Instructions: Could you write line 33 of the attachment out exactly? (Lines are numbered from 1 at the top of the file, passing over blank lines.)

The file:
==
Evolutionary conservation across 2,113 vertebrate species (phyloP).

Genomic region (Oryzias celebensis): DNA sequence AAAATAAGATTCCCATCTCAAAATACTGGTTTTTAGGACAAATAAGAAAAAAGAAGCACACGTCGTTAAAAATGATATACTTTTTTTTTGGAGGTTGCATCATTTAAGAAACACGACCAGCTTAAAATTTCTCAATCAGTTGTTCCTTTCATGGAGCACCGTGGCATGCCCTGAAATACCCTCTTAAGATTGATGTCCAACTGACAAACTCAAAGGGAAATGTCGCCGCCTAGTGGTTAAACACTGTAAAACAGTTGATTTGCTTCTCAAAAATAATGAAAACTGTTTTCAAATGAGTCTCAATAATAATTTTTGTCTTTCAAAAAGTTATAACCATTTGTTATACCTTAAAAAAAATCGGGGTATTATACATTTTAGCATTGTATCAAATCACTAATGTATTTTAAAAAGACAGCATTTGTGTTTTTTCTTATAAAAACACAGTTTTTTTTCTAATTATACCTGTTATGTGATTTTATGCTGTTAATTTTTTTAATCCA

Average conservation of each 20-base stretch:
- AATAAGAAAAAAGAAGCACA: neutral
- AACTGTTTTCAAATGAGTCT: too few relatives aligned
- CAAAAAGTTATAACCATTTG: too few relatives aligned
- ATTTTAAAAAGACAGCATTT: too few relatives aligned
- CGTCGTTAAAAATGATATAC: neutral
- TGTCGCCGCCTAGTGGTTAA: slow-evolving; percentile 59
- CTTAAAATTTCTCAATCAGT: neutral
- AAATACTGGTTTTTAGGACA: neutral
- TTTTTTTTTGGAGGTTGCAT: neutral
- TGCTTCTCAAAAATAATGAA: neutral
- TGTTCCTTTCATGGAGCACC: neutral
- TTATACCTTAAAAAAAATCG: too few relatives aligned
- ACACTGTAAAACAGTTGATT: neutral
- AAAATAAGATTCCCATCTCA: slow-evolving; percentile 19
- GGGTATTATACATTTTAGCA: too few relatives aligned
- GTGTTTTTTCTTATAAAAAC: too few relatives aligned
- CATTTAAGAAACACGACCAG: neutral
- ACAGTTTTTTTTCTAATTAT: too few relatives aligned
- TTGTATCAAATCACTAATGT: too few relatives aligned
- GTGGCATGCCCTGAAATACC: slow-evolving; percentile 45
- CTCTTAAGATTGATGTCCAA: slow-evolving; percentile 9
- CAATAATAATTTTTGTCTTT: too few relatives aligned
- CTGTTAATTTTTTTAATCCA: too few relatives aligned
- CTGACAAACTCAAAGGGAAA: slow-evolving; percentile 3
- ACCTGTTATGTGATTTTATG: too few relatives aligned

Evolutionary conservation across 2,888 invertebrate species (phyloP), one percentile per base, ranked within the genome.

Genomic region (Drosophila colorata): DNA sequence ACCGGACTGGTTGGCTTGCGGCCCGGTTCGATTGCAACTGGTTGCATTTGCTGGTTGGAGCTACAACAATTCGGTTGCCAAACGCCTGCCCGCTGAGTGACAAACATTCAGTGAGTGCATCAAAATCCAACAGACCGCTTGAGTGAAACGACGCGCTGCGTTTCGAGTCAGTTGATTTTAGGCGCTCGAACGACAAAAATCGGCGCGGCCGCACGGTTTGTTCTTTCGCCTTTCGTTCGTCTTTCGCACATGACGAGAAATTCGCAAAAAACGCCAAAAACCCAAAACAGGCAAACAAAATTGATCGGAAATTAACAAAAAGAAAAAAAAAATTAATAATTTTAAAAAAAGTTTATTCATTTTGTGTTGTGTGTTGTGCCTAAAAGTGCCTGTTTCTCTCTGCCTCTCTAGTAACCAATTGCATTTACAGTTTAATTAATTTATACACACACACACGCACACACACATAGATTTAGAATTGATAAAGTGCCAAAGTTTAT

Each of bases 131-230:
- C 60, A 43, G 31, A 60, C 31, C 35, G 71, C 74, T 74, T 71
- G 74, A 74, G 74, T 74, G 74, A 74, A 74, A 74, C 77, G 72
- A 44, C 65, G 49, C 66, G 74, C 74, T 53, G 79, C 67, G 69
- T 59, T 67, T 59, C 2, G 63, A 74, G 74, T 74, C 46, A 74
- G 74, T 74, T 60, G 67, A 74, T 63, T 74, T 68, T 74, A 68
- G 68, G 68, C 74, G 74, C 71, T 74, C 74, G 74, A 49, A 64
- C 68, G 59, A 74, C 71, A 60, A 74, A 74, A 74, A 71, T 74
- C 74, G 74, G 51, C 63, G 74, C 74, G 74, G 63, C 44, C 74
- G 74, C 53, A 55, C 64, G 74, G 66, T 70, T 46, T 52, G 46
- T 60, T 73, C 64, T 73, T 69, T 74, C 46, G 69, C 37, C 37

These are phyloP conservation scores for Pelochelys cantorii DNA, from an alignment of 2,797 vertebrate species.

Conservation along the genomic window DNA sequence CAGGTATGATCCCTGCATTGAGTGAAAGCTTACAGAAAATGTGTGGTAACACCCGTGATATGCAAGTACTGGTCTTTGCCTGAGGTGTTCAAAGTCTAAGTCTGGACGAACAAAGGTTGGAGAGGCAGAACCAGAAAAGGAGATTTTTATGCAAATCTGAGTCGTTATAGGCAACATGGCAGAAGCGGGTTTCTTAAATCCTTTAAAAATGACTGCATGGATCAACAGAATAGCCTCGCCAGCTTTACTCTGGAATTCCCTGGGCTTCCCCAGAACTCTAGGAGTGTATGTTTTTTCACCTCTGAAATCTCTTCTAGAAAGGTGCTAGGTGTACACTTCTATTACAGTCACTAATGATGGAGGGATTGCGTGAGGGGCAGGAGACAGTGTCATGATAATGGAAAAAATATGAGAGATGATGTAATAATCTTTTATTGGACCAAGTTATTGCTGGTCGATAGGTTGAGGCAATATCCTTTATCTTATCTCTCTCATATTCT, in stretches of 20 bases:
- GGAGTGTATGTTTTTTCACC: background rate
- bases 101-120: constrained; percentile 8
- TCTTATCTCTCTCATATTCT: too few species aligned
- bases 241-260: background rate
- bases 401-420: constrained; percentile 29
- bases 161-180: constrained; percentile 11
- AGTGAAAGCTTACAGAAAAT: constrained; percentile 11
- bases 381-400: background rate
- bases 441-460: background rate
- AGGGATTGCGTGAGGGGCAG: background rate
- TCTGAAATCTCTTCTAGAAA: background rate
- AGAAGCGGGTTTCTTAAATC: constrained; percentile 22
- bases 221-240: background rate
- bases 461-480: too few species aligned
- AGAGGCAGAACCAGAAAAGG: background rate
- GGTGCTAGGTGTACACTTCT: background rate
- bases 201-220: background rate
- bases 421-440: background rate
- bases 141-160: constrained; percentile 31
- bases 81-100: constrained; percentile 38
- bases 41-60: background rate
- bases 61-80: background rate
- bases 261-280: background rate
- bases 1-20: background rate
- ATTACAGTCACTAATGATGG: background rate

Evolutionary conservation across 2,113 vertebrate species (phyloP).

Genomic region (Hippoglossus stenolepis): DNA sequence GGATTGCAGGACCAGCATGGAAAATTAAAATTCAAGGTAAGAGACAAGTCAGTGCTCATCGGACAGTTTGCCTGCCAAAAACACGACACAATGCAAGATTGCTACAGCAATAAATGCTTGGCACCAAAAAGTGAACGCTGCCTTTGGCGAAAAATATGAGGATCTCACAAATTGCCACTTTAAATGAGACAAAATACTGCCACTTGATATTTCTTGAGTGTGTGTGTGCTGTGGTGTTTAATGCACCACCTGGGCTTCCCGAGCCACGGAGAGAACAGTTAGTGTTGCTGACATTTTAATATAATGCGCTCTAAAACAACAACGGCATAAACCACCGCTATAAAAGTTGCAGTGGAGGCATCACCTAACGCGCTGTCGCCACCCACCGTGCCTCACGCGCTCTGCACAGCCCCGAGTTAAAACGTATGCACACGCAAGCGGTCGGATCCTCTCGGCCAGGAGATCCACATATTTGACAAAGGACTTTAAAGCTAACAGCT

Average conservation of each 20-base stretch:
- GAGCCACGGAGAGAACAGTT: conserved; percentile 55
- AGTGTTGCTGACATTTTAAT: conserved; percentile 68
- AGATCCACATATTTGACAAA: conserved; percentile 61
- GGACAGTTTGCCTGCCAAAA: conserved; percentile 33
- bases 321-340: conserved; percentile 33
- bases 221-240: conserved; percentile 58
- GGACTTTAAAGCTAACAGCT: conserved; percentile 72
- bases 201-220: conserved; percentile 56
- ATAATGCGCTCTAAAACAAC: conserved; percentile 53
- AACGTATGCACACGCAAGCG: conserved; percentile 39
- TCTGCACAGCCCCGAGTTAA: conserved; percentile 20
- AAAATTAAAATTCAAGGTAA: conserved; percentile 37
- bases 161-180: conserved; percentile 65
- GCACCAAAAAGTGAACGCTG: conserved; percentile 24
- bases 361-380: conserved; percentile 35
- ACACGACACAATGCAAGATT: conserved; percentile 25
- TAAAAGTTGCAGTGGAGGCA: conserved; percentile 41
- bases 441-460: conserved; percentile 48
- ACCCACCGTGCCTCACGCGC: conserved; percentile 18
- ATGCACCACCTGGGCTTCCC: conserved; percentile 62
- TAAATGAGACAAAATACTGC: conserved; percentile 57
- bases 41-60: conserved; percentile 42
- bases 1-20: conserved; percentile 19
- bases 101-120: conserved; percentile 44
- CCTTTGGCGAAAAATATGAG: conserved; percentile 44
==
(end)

- G 74, A 74, G 74, T 74, G 74, A 74, A 74, A 74, C 77, G 72